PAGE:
Drinking excellent Spanish wine while relaxing around a swimming pool, at a beachside chiringuito or standing cheek-by-jowl in a packed and vibrant bodega has long been one of the great simple pleasures of life in Spain…
But for years, actual consumption of wine in Spain was falling – and nobody really knew why. Sure, the suffering economy may have had an impact, but often in tough times people turn to simple and affordable treats to see them through: and there are fewer more affordable things in Spain than its local wine.
Others have stipulated that wine’s image became somewhat staid and boring, particularly among young Spaniards who have tended to prefer beers and strong spirits such as rum and gin.
But in 2016, that trend appears to have reversed, with data from the Spanish Wine Market Observatory (Observatorio Español del Mercado del Vino) revealing a 4% increase in consumption in Spain, with 9.8 million hectolitres consumed.
As a wine-producing nation, Spain is the world leader, making 42 million hectolitres a year. So of the world’s leading producers, Spain ranks bottom in terms of actual consumption. Indeed, by 2014 annual consumption of wine per head had fallen to 21 litres – down from more than 40 in 1970.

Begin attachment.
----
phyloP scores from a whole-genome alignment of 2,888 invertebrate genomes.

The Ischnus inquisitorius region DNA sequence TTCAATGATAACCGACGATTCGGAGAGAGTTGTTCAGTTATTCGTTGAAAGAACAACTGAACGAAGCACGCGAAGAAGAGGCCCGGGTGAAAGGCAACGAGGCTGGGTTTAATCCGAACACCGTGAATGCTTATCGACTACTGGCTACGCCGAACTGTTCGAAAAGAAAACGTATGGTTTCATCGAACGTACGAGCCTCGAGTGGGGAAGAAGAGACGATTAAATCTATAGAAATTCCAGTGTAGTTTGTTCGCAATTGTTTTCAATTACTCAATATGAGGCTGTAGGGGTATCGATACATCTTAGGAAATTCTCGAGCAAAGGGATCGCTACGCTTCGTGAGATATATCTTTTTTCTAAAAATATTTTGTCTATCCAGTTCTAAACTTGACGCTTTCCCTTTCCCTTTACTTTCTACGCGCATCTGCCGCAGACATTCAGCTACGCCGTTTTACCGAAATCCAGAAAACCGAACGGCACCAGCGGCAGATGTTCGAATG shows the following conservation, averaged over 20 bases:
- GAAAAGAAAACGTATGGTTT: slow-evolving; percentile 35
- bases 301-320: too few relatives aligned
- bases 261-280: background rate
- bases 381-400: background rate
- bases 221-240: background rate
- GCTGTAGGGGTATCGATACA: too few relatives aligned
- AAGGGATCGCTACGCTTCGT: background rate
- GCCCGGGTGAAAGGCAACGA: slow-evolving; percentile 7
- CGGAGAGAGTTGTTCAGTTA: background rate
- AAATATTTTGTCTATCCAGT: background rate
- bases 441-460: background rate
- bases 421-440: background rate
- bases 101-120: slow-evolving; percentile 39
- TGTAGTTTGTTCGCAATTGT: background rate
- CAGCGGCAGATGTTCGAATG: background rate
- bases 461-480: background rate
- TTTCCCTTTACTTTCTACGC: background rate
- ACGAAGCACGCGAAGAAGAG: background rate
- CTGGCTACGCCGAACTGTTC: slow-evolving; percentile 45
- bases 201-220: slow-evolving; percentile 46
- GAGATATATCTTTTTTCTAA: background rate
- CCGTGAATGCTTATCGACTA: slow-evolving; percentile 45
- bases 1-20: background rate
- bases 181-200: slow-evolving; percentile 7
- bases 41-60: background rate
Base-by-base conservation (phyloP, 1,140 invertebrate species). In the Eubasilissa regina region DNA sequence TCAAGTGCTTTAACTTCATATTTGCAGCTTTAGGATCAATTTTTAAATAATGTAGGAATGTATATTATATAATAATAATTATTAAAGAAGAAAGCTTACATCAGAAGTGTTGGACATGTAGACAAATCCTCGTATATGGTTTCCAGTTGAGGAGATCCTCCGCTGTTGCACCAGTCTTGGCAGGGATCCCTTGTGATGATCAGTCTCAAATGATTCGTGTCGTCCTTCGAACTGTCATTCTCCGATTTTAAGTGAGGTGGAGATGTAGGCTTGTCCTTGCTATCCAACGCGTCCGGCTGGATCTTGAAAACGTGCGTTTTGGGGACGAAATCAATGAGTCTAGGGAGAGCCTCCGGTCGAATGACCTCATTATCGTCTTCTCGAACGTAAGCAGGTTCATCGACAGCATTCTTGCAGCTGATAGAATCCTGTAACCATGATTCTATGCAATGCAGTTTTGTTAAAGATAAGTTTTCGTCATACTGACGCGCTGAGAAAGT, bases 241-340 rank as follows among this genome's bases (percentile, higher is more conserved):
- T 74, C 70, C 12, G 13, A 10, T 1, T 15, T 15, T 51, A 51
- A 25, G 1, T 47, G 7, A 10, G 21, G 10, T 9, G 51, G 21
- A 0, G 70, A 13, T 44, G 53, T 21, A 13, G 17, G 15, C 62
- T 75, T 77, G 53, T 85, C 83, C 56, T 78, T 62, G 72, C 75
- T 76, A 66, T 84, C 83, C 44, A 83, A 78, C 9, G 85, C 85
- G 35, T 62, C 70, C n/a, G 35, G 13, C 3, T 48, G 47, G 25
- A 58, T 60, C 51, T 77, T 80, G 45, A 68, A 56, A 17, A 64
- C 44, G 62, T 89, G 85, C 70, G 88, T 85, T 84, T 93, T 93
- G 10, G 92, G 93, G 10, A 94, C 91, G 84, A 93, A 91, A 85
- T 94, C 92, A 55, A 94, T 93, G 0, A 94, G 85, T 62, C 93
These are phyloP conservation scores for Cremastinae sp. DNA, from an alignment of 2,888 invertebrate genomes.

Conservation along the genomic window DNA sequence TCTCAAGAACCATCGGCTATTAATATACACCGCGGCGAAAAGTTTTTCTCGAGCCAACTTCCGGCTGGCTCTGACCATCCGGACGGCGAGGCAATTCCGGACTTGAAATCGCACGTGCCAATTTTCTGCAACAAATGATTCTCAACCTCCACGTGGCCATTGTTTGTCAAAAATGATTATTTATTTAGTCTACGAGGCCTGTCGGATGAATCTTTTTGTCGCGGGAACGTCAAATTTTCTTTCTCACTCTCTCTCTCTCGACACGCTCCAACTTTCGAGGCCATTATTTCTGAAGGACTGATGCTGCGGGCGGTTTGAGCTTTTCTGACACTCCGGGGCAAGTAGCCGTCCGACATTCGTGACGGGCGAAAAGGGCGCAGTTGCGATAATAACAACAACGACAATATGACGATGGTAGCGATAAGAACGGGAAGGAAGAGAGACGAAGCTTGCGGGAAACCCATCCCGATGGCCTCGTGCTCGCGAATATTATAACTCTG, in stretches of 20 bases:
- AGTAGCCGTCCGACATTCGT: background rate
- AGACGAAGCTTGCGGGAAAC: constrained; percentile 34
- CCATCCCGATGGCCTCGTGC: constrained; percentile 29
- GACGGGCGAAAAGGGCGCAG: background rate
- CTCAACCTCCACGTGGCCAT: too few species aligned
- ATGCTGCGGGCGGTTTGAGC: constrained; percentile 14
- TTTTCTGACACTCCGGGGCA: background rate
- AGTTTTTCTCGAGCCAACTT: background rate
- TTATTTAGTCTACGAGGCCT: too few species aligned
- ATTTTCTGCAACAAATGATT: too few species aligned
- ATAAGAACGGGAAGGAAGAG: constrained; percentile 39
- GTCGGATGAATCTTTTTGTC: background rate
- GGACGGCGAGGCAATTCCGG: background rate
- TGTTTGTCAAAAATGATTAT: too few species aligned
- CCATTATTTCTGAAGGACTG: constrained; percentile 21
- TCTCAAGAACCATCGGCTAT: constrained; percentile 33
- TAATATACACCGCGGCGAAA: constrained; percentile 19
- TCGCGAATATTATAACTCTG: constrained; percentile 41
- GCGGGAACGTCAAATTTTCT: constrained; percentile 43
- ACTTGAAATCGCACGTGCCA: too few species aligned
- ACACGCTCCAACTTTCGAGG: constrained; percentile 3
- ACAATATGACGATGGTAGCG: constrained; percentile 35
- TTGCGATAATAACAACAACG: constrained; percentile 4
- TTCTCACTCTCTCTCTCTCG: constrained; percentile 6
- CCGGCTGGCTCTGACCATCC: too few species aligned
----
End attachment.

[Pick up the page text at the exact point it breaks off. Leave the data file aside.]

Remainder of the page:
That figure is now at around 22 litres per head, which is the same as in the UK but still way below the average annual consumption of Europe’s leading wine-producing countries.
For example, official data shows that Croatians and Slovenians drink 44 litres of wine per year, with the French on 42.5 litres, the Portuguese on 41.7 litres and Italians on 33 litres.
All of these nations come some way behind the world leaders of The Vatican, however, where the average consumption in this tiny country is a whopping 53.83 litres.